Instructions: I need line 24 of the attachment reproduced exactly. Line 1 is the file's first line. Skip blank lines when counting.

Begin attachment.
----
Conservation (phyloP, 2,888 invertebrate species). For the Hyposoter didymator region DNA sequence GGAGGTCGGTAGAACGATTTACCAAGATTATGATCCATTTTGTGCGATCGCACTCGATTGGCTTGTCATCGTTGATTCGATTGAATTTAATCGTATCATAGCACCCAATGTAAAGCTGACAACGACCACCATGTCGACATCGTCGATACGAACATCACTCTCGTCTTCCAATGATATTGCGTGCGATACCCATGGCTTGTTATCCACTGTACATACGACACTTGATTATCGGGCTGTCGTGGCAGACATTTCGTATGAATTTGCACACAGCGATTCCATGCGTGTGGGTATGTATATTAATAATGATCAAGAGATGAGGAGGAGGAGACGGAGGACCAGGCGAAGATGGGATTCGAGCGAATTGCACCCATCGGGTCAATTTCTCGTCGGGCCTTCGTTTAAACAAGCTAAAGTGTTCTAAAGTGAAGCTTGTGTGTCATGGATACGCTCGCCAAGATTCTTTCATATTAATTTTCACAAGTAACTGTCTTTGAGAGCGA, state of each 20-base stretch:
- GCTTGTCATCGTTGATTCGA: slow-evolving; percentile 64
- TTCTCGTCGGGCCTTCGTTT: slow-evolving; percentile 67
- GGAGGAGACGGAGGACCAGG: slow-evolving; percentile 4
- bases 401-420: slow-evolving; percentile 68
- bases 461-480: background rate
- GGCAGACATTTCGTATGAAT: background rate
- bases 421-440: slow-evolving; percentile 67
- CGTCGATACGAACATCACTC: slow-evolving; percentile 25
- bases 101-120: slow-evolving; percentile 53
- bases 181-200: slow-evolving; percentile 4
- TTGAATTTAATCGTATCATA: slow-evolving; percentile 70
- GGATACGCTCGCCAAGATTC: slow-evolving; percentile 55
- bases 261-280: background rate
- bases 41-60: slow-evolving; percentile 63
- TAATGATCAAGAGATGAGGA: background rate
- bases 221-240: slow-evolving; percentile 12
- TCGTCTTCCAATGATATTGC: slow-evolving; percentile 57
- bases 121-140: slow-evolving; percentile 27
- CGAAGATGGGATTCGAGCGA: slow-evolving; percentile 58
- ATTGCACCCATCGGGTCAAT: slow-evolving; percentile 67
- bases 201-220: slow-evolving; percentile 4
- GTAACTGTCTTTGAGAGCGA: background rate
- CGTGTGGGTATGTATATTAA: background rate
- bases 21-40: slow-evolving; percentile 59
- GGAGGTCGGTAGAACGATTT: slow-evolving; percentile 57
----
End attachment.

- CGTGTGGGTATGTATATTAA: background rate